Judas Priest: Nostradamus


By basing their latest album on the life of the famous 16th Century French clairvoyant, Judas Priest opened themselves up to a wide variety of clever (and not-so-clever) quips. In anticipation of the release, I think I’ve gotten most of that out of my system over the last few months. Nonetheless, I will do something special for this review: I’ll write two, one (in the spirit of Nostradamus’ foretelling of disaster) will be a prediction before I listen and the other a reaction after I listen. In the end, I guess we’ll see if I share any of Nostradamus’ gifts. (Would that make me Nostrabobus?)

Prediction: While Judas Priest is surely one of the giants of heavy metal (in the shadow of perhaps only Iron Maiden and Black Sabbath), their recent history isn’t that inspiring. When Rob Halford left, they replaced him with Ripper Owens, a guy who was making his money trying to sound like Halford in a cover band. That doesn’t exactly show a desire to move on. The non-Halford albums apparently weren’t anything to get excited about, but Halford’s return on 2005’s Angel of Retribution proved that Halford wasn’t the only missing ingredient. So, Judas Priest is coming off of their sketchiest period since 1986’s Turbo and what do they decide to do to rejuvenate themselves? They make a concept album (and a long one at that) about perhaps the silliest, most clichéd subject they could find. They may just as well have written a concept album about Sasquatch (of course at least that one would have the potential for humor). So, my prediction, whether calculated or clairvoyant, is that Nostradamus will be an overwrought, egotistical debacle. I believe that it will be long on pretentious attempts at high art so to speak and short on the concise, driving metal that made Judas Priest great. The lyrics will be silly, yet will also be taken way too seriously by the band, as if the story of Nostradamus is important to history and philosophy rather than just just a persistent pop culture fascination. Basically, the album is gonna suck.

Review: First of all, what’s up with all the synth? More than once, I expected Judas Priest to break in "The Final Countdown." A Judas Priest album should never make me think of Europe. And where are the songs that the album is structured around? I understand that a concept album is a different animal and I won’t begrudge a good one a few extra filler songs that can’t stand on their own, but Nostradamus is over 100 minutes long, so it needs more than a few songs to be standouts. As it is, there are only a couple songs that actually have any focus. Aside from those, there are just so-so Priest moments adrift in an otherwise aimless album. Those two forgivable songs have Priest pretending to be their metal rivals from 25 years ago. It seems a shame that band who did so much to establish their own sound, and an oft-copied one at that, should release an album whose best songs wear their Maiden-envy on their sleeves. Rob Halford’s voice is still among the best in metal, but if he wants to make an album like this, perhaps he should try opera instead.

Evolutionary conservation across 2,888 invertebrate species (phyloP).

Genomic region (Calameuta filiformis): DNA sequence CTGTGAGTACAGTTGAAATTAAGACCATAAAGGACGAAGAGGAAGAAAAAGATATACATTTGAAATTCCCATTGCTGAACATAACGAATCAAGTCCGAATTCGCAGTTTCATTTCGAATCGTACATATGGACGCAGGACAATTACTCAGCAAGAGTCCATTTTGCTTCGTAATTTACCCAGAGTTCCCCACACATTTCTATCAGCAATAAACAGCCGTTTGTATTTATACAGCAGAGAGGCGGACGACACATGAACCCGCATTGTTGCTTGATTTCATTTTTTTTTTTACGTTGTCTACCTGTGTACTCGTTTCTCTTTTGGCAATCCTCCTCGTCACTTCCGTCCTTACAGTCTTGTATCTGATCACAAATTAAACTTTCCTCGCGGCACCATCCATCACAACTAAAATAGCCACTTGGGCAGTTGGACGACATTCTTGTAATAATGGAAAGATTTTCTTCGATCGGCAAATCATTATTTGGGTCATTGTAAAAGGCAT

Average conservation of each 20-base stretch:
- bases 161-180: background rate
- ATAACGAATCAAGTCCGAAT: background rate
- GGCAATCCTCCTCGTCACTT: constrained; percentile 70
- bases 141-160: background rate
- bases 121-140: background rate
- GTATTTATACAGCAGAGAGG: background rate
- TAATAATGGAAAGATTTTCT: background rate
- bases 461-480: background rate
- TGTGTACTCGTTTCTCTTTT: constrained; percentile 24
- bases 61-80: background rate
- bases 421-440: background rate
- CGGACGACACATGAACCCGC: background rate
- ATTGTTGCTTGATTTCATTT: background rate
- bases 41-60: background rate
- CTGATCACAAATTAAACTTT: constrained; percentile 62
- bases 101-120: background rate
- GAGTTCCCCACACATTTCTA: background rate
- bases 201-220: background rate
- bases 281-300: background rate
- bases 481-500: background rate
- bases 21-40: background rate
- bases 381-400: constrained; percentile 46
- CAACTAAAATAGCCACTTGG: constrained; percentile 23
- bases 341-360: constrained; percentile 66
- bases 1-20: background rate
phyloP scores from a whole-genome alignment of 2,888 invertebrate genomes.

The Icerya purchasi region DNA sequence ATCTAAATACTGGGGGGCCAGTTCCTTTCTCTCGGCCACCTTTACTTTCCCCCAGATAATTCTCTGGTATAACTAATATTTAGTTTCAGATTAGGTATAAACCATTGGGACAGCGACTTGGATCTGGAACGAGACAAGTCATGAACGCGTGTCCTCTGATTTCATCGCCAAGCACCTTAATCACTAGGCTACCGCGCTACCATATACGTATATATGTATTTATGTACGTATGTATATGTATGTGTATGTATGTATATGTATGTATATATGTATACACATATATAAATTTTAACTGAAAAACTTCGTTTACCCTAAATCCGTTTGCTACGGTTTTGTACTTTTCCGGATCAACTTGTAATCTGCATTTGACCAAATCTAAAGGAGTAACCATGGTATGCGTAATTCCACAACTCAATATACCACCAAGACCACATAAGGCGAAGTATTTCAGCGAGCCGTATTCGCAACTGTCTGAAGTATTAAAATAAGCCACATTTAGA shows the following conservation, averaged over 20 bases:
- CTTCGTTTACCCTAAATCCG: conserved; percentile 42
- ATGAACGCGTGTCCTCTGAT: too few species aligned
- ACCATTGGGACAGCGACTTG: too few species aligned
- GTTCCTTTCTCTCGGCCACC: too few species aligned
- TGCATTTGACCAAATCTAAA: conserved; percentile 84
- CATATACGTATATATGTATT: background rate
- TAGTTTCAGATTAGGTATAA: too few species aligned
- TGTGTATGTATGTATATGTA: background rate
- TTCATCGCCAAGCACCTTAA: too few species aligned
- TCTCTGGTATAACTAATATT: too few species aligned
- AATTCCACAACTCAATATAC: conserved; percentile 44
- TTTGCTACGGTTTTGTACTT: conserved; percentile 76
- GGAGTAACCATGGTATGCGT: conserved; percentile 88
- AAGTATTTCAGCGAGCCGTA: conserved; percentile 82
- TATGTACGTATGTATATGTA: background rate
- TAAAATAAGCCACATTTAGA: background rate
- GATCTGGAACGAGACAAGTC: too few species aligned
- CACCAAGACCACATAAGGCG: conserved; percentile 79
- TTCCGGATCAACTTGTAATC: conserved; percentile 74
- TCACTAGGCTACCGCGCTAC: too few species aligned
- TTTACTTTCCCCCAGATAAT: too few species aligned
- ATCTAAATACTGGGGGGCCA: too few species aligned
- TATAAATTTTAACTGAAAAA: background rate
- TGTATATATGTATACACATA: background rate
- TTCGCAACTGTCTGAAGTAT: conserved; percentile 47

All of that makes for a bad album, but their is a more fundamental problem. I’d be glad to see Judas Priest push past their established sound and stretch out into new territory, making a case for their continued existence. However, it isn’t their music that they were trying to stretch here, it was their egos. I can’t help but think that Priest wanted to prove that they weren’t just a bunch of "dumb metalheads," but perhaps they should have consulted Iron Maiden about more than just their sound, because Maiden based songs on epic poems, history and the Book of Revelations. Judas Priest wants us to take Nostradamus, based on what amounts to a persistent pop culture icon, just as seriously. As much as the lackluster, unfocused music, the overly processed sound and the bow to their rivals are bad, their attempt to pass off the story of Nostradamus as a serious topic is just insulting. Maybe they are just "dumb metalheads."

So, am I Nostrabobus? Perhaps. My prediction was fairly accurate, but probably more due reason than any sixth sense, and like Nostradamus, being a little vague didn’t hurt my cause. So, clairvoyant or not, there’s one thing I know: Nostradamus is awful.

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